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October 5, 2009

 

Weather boosts Pumpkinfest

About 8,500 people attended the 14th annual festival over weekend

Pumpkinfest

Joe McIntyre/staff photographer
Two-year-old Sebastien Frisson of Cortland plays on an inflatable obstacle course while dressed as a pumpkin at the Great Cortland Pumpkinfest Saturday.

By TOM WANAMAKER
Staff Reporter
wanamaker@cortlandstandardnews.net

After a week of rainy weather, the sun shone on the 14th Annual Great Cortland Pumpkinfest Saturday, drawing a big crowd to Courthouse Park.
“We lucked out, we had two days of fairly good weather. I would say we had one of our better crowds,” event Co-Chair Jim Dempsey said this morning. “It’s gaining a reputation.”
There were about 5,000 visitors Saturday and about 3,500 Sunday, he said.
Dempsey, who is director of the Cortland County Convention and Visitors Bureau, said two women travelled from Pennsylvania to attend the Pumpkinfest.
“It’s nice to hear it’s a good place to visit for the weekend. They came specifically to spend the day at our pumpkinfestival on Saturday.”
Marti Dumas, a volunteer with the Cortland County Historical Society, was manning a booth at which people could buy tickets to guess the weight of an enormous pumpkin grown by Gerald Young of East Homer. She said tickets were selling briskly.
“People seem to be fascinated with this pumpkin,” Dumas said. “It’s a good picture-taking opportunity.”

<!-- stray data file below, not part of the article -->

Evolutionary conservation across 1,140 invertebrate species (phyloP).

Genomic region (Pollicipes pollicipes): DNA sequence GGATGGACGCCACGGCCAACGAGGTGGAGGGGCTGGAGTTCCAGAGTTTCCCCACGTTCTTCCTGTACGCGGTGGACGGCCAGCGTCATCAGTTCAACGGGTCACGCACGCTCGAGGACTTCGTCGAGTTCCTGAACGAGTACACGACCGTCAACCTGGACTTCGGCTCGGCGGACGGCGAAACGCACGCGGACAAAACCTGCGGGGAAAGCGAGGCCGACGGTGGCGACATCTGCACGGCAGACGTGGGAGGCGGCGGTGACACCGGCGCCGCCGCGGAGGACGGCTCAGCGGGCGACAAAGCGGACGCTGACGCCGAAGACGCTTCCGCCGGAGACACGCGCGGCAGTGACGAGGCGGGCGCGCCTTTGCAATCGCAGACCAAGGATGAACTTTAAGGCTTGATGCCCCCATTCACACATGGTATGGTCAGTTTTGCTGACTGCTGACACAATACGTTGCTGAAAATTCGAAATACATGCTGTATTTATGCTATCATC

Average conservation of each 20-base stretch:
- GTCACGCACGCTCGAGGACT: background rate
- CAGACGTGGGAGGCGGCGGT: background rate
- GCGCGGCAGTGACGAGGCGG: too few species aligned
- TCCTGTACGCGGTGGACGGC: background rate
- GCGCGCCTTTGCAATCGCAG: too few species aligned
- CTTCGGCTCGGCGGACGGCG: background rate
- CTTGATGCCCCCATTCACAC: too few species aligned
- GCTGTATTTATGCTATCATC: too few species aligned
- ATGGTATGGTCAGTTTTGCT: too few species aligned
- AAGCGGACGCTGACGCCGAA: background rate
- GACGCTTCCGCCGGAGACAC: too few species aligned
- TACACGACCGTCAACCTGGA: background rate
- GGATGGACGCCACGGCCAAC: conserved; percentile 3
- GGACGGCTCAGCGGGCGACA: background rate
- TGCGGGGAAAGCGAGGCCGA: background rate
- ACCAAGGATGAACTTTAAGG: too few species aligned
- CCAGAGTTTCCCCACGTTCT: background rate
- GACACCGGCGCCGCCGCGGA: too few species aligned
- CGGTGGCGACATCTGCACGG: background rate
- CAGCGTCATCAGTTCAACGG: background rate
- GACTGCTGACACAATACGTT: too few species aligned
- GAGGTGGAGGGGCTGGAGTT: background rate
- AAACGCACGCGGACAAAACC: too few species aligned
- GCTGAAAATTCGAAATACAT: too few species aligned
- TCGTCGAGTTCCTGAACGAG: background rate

The weight-guessing event was a fundraiser for the society. The winning guessers would get gift certificates donated by Price Chopper.
Pumpkin vendors said their wares were selling well.
“We’ve sold quite a few,” said Jeff Reakes of Reakes Country Goods in Truxton. “It’s a great turnout and great weather.”
As could be expected, the pumpkin theme permeated the weekend festival.
At the baked goods contest, judges tasted a host of pumpkin products, including cookies, tarts, cream cheese bars, mousse and, of course, pies. The pumpkin decorating contest featured orange gourds of all sizes depicting a host of characters, such as Frankenstein, Spiderman, Betty Boop, Harry Potter, Donald Duck, a red M&M, and much more.
Music from various musical acts played in the background as people browsed dozens of vendors’ booths, where all kinds of crafts, clothing, jewelry and food were offered. The beer tasting area drew a crowd.
The only trace of the week’s rainy weather were puddles and patches of mud dotting the grounds.
Even youngsters got in on the act. Tully resident Elizabeth Edinger and daughter Abigail, 2, waited in line for a pony ride. When asked if she was having fun, Abigail belted out an enthusiastic “Yeah — I’m going to ride a pony. Garrett’s going to ride too.”
She pointed to Garrett Hand, also 2, who was waiting in line with his mother, Mary Beth, also of Tully.
“I rode a pony at the circus,” Garrett said.

 

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